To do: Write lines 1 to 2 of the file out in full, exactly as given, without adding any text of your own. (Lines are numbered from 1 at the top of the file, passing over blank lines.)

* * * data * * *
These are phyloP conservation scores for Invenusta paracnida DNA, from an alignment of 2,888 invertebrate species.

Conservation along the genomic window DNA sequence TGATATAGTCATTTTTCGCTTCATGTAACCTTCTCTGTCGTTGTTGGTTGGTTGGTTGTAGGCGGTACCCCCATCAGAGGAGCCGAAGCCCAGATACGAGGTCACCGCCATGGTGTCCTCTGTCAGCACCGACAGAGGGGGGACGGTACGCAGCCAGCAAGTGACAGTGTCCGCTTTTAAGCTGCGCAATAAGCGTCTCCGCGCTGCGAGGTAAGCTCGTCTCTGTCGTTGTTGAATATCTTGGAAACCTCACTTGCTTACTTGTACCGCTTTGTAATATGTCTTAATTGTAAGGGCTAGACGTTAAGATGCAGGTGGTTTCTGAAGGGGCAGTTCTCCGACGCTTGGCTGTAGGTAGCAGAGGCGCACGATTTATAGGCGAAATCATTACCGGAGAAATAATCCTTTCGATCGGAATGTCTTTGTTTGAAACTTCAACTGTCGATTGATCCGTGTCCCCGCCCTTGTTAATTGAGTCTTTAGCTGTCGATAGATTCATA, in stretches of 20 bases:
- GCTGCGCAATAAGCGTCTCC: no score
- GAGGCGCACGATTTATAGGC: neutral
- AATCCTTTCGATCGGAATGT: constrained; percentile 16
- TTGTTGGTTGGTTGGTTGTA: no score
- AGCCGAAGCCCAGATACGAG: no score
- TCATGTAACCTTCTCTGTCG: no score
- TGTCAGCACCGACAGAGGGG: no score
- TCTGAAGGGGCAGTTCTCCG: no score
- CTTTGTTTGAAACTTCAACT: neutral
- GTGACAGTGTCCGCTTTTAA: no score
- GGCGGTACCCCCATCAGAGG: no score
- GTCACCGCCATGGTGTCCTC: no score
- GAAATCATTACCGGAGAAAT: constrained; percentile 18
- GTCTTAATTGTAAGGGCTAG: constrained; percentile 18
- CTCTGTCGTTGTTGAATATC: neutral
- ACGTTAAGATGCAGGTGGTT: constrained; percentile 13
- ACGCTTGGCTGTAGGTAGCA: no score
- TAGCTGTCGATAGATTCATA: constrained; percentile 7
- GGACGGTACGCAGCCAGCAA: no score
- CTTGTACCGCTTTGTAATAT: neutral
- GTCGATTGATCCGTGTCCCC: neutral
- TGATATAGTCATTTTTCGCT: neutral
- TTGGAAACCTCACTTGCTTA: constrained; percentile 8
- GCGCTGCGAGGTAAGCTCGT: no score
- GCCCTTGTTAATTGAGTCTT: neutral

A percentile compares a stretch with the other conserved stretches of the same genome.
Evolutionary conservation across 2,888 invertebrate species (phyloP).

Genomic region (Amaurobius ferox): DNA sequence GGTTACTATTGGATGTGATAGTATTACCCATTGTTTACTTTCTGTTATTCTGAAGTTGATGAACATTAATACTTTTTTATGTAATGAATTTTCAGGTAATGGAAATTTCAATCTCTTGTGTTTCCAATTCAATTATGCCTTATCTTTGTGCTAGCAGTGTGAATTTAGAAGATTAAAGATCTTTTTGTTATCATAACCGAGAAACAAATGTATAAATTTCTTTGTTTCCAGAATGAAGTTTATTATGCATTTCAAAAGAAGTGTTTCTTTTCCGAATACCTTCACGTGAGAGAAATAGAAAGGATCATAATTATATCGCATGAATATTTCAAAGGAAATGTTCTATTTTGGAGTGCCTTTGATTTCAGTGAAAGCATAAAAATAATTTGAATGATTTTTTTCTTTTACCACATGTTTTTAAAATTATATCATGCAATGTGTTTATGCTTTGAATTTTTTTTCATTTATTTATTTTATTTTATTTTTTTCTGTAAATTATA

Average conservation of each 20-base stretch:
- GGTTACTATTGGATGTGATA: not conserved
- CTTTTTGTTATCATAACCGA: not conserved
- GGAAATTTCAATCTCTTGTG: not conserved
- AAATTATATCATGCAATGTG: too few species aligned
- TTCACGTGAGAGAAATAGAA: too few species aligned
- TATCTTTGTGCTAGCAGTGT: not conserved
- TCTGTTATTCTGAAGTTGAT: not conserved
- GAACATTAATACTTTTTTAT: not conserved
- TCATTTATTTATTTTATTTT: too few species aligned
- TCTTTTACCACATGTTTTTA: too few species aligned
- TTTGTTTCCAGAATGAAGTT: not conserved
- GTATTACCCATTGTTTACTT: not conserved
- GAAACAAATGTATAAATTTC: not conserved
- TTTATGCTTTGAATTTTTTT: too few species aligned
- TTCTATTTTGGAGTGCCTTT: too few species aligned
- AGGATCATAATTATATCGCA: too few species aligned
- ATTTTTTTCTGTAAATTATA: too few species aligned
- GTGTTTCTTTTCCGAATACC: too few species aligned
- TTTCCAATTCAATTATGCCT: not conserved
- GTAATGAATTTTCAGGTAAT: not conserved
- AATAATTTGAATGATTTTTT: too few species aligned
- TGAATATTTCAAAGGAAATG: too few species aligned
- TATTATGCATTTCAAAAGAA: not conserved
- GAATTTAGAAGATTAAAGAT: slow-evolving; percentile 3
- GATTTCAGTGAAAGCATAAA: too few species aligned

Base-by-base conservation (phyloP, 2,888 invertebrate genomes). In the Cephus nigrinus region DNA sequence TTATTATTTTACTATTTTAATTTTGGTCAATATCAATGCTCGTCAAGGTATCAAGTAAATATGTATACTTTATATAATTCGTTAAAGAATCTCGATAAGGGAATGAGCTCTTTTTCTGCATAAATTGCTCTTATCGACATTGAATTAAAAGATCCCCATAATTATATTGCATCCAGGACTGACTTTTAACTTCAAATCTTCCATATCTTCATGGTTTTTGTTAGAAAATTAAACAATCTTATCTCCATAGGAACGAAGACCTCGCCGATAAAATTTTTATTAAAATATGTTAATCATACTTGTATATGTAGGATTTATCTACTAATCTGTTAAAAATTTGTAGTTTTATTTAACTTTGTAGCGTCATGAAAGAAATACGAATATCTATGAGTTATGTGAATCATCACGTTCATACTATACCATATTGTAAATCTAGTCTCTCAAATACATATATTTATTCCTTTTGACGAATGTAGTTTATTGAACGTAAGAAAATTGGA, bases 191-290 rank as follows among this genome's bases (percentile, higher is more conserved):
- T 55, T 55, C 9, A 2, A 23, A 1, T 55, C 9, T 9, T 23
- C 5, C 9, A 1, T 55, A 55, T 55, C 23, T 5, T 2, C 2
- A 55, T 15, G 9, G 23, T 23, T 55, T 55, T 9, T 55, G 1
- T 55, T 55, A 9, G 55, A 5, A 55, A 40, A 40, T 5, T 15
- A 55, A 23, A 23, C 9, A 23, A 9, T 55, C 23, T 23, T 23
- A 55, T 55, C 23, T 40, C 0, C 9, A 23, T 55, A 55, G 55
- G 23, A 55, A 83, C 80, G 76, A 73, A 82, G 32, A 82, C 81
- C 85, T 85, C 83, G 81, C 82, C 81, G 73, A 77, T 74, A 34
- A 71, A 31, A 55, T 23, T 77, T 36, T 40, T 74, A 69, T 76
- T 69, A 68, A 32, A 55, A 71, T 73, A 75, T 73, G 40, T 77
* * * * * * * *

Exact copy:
These are phyloP conservation scores for Invenusta paracnida DNA, from an alignment of 2,888 invertebrate species.

Conservation along the genomic window DNA sequence TGATATAGTCATTTTTCGCTTCATGTAACCTTCTCTGTCGTTGTTGGTTGGTTGGTTGTAGGCGGTACCCCCATCAGAGGAGCCGAAGCCCAGATACGAGGTCACCGCCATGGTGTCCTCTGTCAGCACCGACAGAGGGGGGACGGTACGCAGCCAGCAAGTGACAGTGTCCGCTTTTAAGCTGCGCAATAAGCGTCTCCGCGCTGCGAGGTAAGCTCGTCTCTGTCGTTGTTGAATATCTTGGAAACCTCACTTGCTTACTTGTACCGCTTTGTAATATGTCTTAATTGTAAGGGCTAGACGTTAAGATGCAGGTGGTTTCTGAAGGGGCAGTTCTCCGACGCTTGGCTGTAGGTAGCAGAGGCGCACGATTTATAGGCGAAATCATTACCGGAGAAATAATCCTTTCGATCGGAATGTCTTTGTTTGAAACTTCAACTGTCGATTGATCCGTGTCCCCGCCCTTGTTAATTGAGTCTTTAGCTGTCGATAGATTCATA, in stretches of 20 bases: